Stern Combo Meissen - Reise Zum Mittelpunkt des Menschen. 1980 Germany

The Stars of Meissen, who hail from the namesake town near Dresden, were arguably East Germany's most accomplished progressive rock group. Reise zum Mittelpunkt des Menschen is the second of their two recognized progressive rock classics and is a keyboard extravaganza. There are three distinct types of compositions present here, each defined by the predominant keyboard of choice.

On the "modern" front, one will hear the latest polysynths of the day, which many now call "cheesy", though I suspect as time moves forward, this particular sound will take on a life of its own. The music here has a certain Iron Curtain patriotic vibe, as the working man stands proud with his rigid face looking upwards. It's a type of progressive one might hear in the Soviet Union, somewhat like Edward Artemiev, or even Horizont. There's a bit of Eloy here too, in regards to the spaciness.

The second type of composition is driven by the trusty Hammond organ, and represents some of the best material here. In fact, the choppy manner of playing and irregular rhythms recalls the much unheralded (west) German band Trilogy. Though the shadow of Keith Emerson looms large as expected.

And then finally, and perhaps most surprising, is the heavy dosage of mellotron. It's a surprising sound coming from the East, and its usage is dominant in places - to the point of Jose Cid / Quarteto 1111 territory. You have to feel sorry for the poor sap who had to go in front of Procurement to justify how the mellotron is an essential purchase for the State. If only to have been there as they roll the mellotron through Checkpoint Charlie...

So overall a superb example of 70s Eastern European progressive rock. All the lyrics are in German, as was every album on the other side of the Wall.

Personal collection
CD: 1993 DSB / Deutsche Schallplatten Berlin

The album's original copyright date is 1980 (on the State run Amiga label). Like Trabant's, one will often find the LP beaten, and left by the side of the road. As such, it's highly recommended to secure a CD, though there's only one legit pressing and it's tough to find (of course it is...). I'm not 100% certain here, but I believe DSB is the renamed Amiga label.  I bought mine not long after it was released. In doing research for this entry, I see the album has been reissued with most of their discography in an Original Album Series type format. But since most of their other albums are not of interest to progressive rock fans, it's still a costly endeavor.

Originally published January 30, 2010 and pushed forward to current date with completely rewritten notes.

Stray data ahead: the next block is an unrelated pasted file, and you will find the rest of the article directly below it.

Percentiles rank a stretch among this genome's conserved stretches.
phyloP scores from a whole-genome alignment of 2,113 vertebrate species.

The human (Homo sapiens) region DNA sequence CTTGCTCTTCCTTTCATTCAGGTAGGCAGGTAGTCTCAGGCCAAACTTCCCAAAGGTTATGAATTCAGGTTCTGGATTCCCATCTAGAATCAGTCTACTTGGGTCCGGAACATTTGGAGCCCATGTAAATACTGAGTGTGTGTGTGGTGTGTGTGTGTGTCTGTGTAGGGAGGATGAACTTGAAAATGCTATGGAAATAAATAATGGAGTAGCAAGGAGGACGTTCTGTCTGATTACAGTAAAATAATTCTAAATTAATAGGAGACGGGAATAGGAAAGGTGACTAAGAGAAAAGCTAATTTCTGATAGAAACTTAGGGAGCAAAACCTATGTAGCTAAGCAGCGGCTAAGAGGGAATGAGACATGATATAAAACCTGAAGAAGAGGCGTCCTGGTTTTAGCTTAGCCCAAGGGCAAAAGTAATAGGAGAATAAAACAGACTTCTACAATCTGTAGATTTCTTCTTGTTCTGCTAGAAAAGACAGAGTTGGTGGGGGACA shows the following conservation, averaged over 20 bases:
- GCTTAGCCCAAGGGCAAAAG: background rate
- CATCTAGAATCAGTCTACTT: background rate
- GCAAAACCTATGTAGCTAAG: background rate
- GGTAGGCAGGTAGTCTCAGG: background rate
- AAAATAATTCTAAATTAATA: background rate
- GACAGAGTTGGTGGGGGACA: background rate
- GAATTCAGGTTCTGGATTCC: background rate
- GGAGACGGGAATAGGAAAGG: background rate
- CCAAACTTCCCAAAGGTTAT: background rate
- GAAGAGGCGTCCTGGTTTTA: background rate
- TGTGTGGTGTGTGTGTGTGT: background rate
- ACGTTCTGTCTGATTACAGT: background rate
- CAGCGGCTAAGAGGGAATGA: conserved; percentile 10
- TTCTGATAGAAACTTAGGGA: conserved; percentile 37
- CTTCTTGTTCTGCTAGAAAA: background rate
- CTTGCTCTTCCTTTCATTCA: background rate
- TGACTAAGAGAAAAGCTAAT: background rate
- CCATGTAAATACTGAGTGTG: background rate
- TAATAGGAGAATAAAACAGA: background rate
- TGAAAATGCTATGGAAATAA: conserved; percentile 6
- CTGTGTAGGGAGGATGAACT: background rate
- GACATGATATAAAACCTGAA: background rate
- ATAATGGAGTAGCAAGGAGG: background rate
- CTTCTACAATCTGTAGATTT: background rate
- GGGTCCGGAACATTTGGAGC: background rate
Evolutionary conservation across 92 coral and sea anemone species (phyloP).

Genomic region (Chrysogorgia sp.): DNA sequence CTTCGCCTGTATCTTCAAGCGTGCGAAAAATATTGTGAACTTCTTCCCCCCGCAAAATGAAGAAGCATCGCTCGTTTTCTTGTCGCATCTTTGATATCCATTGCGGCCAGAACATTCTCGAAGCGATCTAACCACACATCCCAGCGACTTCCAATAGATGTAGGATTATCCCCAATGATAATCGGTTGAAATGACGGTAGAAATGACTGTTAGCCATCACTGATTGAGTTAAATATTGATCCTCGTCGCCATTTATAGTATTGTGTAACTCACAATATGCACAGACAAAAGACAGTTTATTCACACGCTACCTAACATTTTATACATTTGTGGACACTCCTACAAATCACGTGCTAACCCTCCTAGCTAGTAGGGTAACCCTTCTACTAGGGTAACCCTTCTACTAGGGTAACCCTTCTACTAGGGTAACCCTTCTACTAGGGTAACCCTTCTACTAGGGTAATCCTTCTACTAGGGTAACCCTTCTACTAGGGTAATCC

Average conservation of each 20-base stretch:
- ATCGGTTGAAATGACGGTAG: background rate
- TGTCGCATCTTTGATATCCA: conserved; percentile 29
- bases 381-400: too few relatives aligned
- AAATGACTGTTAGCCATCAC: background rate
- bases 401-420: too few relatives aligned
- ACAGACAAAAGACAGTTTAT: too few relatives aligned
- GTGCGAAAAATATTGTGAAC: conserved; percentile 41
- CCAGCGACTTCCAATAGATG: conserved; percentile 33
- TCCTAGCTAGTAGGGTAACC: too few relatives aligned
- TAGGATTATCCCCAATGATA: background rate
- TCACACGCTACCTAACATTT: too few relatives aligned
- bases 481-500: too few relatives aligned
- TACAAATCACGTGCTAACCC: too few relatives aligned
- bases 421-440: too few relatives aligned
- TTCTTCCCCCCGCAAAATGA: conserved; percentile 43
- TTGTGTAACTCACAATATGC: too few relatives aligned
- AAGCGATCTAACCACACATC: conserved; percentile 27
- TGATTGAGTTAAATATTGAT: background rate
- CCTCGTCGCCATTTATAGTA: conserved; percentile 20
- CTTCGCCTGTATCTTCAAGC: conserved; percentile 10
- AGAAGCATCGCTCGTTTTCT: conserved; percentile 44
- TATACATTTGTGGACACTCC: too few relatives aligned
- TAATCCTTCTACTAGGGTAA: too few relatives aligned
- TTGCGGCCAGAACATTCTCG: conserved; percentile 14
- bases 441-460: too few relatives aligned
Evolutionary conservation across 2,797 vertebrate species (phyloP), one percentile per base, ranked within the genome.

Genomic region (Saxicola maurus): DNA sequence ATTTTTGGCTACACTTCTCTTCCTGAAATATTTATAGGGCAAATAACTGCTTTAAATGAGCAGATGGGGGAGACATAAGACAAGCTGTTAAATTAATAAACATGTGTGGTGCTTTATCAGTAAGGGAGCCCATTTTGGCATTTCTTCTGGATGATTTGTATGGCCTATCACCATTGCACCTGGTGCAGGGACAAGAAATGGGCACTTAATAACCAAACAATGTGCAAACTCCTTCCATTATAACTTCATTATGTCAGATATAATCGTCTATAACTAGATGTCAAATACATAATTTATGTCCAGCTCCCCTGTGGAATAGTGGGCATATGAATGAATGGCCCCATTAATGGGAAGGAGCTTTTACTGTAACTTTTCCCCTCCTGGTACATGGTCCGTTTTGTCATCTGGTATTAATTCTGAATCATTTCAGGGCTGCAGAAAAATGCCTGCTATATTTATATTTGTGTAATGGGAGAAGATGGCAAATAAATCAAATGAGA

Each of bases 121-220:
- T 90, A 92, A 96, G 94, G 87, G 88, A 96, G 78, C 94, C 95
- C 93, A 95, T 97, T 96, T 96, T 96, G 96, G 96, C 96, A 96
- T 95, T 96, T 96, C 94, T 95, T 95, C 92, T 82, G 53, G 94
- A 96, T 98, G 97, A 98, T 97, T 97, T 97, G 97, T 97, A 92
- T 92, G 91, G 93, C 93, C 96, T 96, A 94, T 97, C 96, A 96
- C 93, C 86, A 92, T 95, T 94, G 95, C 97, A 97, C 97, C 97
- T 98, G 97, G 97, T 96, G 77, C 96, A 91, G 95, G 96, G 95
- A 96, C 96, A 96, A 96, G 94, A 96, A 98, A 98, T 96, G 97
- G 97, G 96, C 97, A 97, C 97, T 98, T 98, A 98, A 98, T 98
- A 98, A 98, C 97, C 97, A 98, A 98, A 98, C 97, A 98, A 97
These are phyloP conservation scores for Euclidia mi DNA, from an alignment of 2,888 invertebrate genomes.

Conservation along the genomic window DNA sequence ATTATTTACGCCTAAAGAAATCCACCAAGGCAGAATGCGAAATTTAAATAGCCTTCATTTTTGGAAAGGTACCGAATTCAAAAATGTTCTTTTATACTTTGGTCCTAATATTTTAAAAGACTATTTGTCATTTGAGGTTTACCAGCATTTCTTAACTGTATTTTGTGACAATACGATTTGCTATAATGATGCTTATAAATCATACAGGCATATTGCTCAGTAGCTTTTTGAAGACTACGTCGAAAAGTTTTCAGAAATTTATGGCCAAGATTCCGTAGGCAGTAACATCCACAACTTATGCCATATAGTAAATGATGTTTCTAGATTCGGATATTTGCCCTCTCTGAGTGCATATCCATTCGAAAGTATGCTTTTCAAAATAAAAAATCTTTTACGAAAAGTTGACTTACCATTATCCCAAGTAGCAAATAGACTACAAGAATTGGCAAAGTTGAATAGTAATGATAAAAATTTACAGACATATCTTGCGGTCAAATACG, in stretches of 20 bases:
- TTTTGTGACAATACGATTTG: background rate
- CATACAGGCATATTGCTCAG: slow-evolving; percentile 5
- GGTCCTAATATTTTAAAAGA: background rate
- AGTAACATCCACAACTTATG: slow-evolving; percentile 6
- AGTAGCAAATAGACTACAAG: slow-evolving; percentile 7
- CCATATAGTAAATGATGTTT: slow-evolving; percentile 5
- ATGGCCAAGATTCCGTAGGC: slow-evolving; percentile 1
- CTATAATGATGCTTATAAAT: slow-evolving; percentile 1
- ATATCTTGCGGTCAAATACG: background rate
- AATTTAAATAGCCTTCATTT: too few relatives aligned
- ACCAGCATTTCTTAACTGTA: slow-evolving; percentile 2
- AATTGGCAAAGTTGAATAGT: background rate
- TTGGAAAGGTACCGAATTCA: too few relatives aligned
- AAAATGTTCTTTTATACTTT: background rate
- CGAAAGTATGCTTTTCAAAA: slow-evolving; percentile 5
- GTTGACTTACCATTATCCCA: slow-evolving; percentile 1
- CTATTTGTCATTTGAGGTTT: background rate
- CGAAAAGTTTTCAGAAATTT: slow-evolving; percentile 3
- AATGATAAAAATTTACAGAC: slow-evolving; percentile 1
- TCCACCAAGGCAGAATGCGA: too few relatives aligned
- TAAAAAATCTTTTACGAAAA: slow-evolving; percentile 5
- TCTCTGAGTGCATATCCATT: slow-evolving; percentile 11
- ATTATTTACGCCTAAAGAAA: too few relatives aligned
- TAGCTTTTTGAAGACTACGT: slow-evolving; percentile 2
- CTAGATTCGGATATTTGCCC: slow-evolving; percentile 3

1. A stone-cold classic, in my top 3 from Germany! The head on the cover is nothing to do with "working man standing proud", I don't think: it looks like your typical phrenology skull, which ties in with the title (Journey to the Centre of Man) and the lyrics, which are all about human emotions, social interactions, etc. More psychology than socialism.

    I'm afraid I have to disagree with you about the OAS type Amiga albums box. The other classic you're referring to is probably Weisses Gold, but I'd like to confer classic status on their eponymous debut (strangely, a live album) as well. I really don't understand why it is so overlooked. Top notch extended symphonic tracks, with one of them a classical adaptation (Mussorgsky's Night on Bald Mountain). The only thing that this doesn't have, and Weisses Gold does, is a concept. For me it has the edge over Weisses Gold, though, because Weisses Gold has narration (to which I'm rather allergic). Der weite Weg and Stundenschlag are perhaps not classics, but they still contain enough progressiveness for the fans to enjoy and even the more pop-oriented tracks are high quality, IMHO. So you get five good to great albums out of seven (the less said about their last two albums with a different lead vocalist the better). Not a bad score!

    And on the same label as the Amiga box comes an interesting compilation album, Hits und Raritäten. Now, a title like Hits and Rarities may not sound very promising: as we all know, these kinds of albums tend to be 90% hits and 10% rarities. But here the ratio's much better. What we're getting here is studio versions of all the original songs from the debut album. I didn't know these existed, so they're an interesting addition, although they don't differ too much from the live versions. Then there's a track that seems to be a cover version of a Tomita adaptation of a Mussorgsky piece... The rest of the tracks took some detective work to figure out (not a lot of info in the cd booklet), but they seem to be single B-sides mostly. Luckily only two of them are from the Taufrisch/Nächte era. As you would expect, nothing progressive here, but apart from those two later tracks very enjoyable, quality pop songs. The last track is an early song with a female singer and it's surprisingly good! So overall about 90% new material, even if, like me, you own all the studio albums. The only negative point: a few duplicates from the studio albums, while a few B-sides seem to be missing.

    1. Thanks for the excellent comments and insights, Bas!


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